By Lynn Najjemba
Human rights activists have criticised the Ugandan government and Parliament over silence on the Kasese killings despite promising an investigation into the issue.
Six months ago, security forces attacked the palace of the Rwenzururu king Charles Wesley Mumbere in Kasese District, leaving scores of people dead, including royal guards, the police and civilians. In a statement to Parliament, Internal Affairs Minister Jeje Odongo, accused the royal guards of attacking government security team with petrol bombs.
Led by Human Rights Watch and Chapter Four Uganda, the organisations say Parliament has failed to represent the Ugandan people by reneging on its promise to investigate the killings.
At a press conference in Kampala last week, the organisations urged Parliament to intervene in the Kasese killings the same way they did on torture at Nalufenya detention facility.
The organizations who include FIDA Uganda, the Great Lakes Institute for Strategic Studies, DENIVA and Antimens Network Rwenzori, also expressed displeasure at the ‘’blanket security cover‘’ on media coverage on the issue.
‘’After the Kasese massacre, a committee of Parliament said it was investigating the incident but six months down the road, their silence is very loud. One would have expected Parliament to hold weekly public hearings to get to the truth,’’ Mr Godber Tumushabe from the Great Lakes Institute for Strategic Studies noted.
The organizations are equally appalled by the recent Uganda Human Rights Commission report that makes no mention on the Kasese killings despite the incident occurring in the period being reported, and instead detailed only testimonies from Kaweesi suspects on torture and death at Nalufenya.
FIDA Uganda’s Executive Director Irene Ovonji Odida said: ‘’Covering up injustice is becoming the norm in Uganda and is spreading to fundamental institutions mandated to protect human rights like the Uganda Human Rights Commission and the Uganda Police.”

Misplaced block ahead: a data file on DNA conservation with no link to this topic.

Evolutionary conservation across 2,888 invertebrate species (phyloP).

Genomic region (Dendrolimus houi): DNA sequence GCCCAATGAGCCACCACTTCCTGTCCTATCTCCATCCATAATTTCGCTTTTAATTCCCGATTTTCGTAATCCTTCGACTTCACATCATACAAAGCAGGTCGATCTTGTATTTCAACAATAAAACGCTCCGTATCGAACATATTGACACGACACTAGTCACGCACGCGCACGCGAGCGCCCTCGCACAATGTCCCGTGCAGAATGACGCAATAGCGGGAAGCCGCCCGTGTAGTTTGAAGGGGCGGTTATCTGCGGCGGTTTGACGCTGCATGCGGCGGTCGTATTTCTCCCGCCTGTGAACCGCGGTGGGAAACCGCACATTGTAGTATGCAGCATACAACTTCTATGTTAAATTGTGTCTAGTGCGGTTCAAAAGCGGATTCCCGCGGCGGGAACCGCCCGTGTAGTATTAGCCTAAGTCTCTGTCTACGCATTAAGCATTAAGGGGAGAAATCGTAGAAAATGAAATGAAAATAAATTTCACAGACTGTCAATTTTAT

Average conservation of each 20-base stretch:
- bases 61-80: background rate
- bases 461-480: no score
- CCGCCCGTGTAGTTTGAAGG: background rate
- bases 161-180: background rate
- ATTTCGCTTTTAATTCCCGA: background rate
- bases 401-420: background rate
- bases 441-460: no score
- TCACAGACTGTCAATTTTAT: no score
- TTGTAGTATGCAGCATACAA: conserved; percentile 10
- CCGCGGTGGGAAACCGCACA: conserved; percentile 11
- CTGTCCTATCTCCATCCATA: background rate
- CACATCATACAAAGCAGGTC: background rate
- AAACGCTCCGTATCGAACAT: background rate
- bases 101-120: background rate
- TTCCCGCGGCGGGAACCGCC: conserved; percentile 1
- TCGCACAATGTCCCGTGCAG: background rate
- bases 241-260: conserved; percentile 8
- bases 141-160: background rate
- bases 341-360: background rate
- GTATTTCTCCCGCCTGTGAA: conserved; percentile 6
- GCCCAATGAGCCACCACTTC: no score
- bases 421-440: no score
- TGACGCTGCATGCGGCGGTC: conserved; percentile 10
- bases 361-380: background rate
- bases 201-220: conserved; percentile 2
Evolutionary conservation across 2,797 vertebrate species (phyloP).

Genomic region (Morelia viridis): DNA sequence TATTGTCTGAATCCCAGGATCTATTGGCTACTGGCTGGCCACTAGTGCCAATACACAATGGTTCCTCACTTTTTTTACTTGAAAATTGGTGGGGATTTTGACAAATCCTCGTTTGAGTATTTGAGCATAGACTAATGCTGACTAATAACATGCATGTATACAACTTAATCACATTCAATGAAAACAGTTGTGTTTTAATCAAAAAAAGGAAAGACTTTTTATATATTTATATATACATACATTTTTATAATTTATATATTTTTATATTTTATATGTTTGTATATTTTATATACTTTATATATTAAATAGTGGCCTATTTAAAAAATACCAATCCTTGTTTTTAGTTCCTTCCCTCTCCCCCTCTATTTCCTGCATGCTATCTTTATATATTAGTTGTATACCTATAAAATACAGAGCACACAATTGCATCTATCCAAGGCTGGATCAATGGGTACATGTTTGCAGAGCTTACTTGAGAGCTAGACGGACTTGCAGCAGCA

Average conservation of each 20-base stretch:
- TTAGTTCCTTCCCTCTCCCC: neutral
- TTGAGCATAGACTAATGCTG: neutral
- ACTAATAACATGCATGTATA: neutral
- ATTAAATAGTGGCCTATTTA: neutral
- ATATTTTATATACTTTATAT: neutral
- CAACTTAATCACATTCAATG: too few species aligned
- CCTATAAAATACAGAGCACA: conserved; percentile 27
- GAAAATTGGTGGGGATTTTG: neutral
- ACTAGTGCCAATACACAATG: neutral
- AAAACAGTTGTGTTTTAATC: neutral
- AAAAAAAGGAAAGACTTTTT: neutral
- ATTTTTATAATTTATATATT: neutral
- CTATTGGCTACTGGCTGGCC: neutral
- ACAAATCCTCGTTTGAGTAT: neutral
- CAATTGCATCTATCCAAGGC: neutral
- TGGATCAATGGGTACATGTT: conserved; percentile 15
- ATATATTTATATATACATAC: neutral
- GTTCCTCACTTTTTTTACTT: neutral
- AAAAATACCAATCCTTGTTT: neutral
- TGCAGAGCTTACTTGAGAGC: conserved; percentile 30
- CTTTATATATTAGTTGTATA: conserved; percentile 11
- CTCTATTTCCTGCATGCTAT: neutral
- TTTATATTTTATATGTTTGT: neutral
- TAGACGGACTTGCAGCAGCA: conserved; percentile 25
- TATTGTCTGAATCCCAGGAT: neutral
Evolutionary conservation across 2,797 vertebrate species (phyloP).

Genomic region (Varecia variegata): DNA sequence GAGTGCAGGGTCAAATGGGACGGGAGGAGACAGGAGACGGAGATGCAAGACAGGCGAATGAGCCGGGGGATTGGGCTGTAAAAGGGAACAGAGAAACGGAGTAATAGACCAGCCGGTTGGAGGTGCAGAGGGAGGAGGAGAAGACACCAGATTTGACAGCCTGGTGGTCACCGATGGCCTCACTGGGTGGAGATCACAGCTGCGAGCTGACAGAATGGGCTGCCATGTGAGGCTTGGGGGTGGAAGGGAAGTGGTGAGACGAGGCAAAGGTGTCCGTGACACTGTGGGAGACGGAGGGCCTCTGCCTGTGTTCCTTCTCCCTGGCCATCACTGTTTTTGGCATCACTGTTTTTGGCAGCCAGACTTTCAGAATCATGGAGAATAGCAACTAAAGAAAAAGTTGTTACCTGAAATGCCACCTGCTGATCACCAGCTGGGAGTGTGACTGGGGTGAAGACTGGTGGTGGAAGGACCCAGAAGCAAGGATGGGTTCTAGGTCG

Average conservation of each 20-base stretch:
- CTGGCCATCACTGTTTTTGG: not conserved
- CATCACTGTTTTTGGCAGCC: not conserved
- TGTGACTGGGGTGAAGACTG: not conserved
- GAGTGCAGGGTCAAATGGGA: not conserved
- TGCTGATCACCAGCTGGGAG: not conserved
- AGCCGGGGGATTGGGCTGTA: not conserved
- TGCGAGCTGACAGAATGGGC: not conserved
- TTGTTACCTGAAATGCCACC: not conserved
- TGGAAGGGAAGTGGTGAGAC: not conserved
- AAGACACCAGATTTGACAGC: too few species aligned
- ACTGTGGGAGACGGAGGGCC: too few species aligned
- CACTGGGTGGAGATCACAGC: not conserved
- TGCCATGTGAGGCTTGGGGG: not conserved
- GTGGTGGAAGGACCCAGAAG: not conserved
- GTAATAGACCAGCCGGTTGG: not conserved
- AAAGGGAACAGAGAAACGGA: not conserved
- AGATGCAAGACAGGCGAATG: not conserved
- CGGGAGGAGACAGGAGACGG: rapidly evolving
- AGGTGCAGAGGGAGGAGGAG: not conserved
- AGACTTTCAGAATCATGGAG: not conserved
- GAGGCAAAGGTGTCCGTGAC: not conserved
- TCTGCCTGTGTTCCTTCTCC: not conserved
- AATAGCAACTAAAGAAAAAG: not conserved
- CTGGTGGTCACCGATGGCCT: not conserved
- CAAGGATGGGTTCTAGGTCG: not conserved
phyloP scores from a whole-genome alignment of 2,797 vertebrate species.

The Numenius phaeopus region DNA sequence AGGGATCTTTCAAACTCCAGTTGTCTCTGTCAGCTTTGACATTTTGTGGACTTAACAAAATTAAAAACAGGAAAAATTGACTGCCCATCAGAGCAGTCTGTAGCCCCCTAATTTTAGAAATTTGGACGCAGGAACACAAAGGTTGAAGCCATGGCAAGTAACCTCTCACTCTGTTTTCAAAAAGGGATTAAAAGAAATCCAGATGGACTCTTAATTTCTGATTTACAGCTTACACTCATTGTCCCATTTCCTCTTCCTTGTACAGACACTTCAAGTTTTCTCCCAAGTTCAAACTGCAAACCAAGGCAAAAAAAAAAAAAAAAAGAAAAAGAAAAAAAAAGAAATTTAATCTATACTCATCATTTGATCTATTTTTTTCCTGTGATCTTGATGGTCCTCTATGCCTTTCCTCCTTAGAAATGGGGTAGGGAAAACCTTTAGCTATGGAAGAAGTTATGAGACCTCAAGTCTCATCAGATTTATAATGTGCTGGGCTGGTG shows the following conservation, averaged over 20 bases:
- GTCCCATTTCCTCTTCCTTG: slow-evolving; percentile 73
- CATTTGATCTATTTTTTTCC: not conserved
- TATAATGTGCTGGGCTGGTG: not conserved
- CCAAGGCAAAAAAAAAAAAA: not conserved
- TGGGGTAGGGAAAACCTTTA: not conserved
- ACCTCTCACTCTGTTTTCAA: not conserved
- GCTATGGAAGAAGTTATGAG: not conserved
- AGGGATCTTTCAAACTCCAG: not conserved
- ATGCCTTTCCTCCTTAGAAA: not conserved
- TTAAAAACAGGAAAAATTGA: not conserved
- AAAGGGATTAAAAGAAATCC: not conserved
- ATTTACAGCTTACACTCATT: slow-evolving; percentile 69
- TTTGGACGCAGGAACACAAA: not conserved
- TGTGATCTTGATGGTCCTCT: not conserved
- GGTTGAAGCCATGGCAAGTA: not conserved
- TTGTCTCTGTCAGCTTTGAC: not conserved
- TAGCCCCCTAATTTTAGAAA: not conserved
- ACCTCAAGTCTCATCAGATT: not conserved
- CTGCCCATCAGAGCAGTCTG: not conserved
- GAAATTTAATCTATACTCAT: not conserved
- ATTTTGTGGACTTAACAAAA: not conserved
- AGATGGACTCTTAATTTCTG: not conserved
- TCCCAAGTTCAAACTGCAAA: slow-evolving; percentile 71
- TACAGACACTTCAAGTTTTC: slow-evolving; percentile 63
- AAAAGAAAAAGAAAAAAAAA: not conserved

Ms. Maria Burnett, the East African Director of Human Rights Watch says the government has not taken any steps to investigate the incident despite making several commitments months ago.
Mr Nicholas Opiyo, the Executive Director of Chapter Four Uganda, says the state has made numerous attempts to obstruct independent investigations by CSOs and Human Rights activists into the incident.
‘’There is no ongoing matter or case in any Court of Law that relates to the conduct of security forces. What we see is a case on the role of non-state actors in the killing of police officers who were involved in the attack. The DPP [Director of Public Prosecutions] is always quick to open general inquiry files into incidents, for example the killing of Muslim clerics. Why is there none for Kasese?’’ Mr Opiyo queried.
He added: ‘’When AIGP Andrew Felix Kaweesi was killed, government was quick to ask for forensic intelligence support from the FB. Why not do the same for the Kasese case?”
Although Mr Opiyo acknowledged that there have been steps taken in the past to discipline errant officers, he added that ‘’internal disciplinary proceedings should not be a substitute for criminality’’.
Human Rights Watch and Chapter Four Uganda who have documented the Kasese killings, report at least 150 deaths including 15 children. However Ugandan security forces insist no children were killed in November 26, 2016 attack.
Mr Tumushabe said Uganda must meet its human rights obligations under the EAC Treaty, the African Peer Review Mechanism and other International Human Rights Instruments, saying ‘’you cannot build prosperity on a mountain of injustice’’.
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